Importance of birth certificate in Tanzania:
- It opens up a Tanzania of health care. Every year, millions of children die from preventable diseases before they reach the age of five. Unregistered children are often unable to gain access to health care services or pay more for those services than a registered child. But a birth certificate means a child can access medical treatment and the vaccinations he or she needs to stay healthy.
- It means an education (HESLB). Without birth registration, a child can be kept from participating at school. But with a birth certificate, a child will have the necessary documentation needed to enroll in publicly funded schools.
- It can provide protection. Without identification, government officials have no documentation of a child’s existence. As a result, the law is incapable of protecting children from crimes and abuse. But effective birth registration protects children and provides them with their legal rights.
- It can help provide an inheritance. If an unregistered child’s parents pass away, they need to legally prove they are related to inherit their family property. But with birth registration, a child will have the legal proof of their family ties, ensuring they receive what belongs to them.
- It creates a permanent record of existence. If a disaster strikes and a child is separated from his or her family, a reunion could be next to impossible without proper identification. But with birth registration, government officials can safely unite families and prevent any child from going unaccounted for.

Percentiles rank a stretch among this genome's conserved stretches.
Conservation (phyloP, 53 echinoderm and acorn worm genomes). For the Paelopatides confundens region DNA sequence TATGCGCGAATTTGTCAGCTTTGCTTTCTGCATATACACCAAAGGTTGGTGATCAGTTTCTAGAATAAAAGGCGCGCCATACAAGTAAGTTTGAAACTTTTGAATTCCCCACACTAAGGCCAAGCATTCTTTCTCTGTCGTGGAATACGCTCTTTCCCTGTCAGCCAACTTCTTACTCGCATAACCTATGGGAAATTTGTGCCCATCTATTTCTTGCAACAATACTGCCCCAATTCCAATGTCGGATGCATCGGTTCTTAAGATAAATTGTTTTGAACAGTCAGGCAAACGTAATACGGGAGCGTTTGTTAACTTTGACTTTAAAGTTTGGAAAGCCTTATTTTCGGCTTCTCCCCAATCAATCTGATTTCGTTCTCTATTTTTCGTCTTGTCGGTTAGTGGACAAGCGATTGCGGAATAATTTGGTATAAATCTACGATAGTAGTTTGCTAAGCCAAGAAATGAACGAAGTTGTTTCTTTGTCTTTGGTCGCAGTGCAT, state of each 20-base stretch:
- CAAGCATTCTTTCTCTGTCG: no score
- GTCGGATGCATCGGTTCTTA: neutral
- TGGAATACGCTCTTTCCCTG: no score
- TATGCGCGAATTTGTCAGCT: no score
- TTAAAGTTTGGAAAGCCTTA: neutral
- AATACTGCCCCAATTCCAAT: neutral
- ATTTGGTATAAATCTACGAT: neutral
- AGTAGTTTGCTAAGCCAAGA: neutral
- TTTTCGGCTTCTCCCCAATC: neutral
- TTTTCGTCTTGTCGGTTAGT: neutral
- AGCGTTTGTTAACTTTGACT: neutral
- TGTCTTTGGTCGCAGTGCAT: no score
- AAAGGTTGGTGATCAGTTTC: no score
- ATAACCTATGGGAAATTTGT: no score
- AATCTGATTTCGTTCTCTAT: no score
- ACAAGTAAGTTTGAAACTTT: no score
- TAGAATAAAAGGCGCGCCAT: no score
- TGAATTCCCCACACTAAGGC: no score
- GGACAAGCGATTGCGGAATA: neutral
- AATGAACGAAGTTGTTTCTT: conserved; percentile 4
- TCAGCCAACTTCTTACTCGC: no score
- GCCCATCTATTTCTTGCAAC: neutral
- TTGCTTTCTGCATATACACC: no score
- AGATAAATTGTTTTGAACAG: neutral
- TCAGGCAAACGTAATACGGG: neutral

PROTECT A CHILD’S RIGHTS
A birth certificate gives a child easier access to a number of key social services and provides a child with an identity of their own. Plan International is calling for every child in the world to be registered, as a major step in ensuring children can access their basic rights.
RITA was officially launched on the 23rd June 2006 and replaces what was known as the Administrator Generals Department in the Attorney Generals Chambers, Ministry of Justice and Constitutional Affairs. It is an Executive Agency under the Attorney Generals Chambers in the Ministry of Justice and Constitutional Affairs.
The history of RITA dates back in 1917 when the German Colonial power enacted a law for registration of births and deaths (Proclamation No.15 of 1917 (Civil Area). When the British took over the administration of Tanganyika (Tanzania Mainland) from the Germans retained the Register of births and deaths established under the Germans law by saving it under the Births and Deaths Registration Ordinance, 1920 (Cap.108)
It should be noted that under both colonial powers registration of births and deaths was not compulsory for Africans.
The Agency has got 132 employees.RITA Headquarters 93 employees and 39 employees at District Offices. The Agency has no offices of its own at district level, but mainly relies and works with collaboration of the Districts and Regional Authorities in order to carry out its functions smoothly.
The Agency enjoys the monopoly in business of registration of births, deaths, marriages, divorces and incorporation of trustees. With liberalization of the economy the Agencys business in matters of receivership and company liquidation is likely to revive from stagnancy it suffered during the years following the Arusha Declaration.
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For more information Visit http://www.rita.go.tz/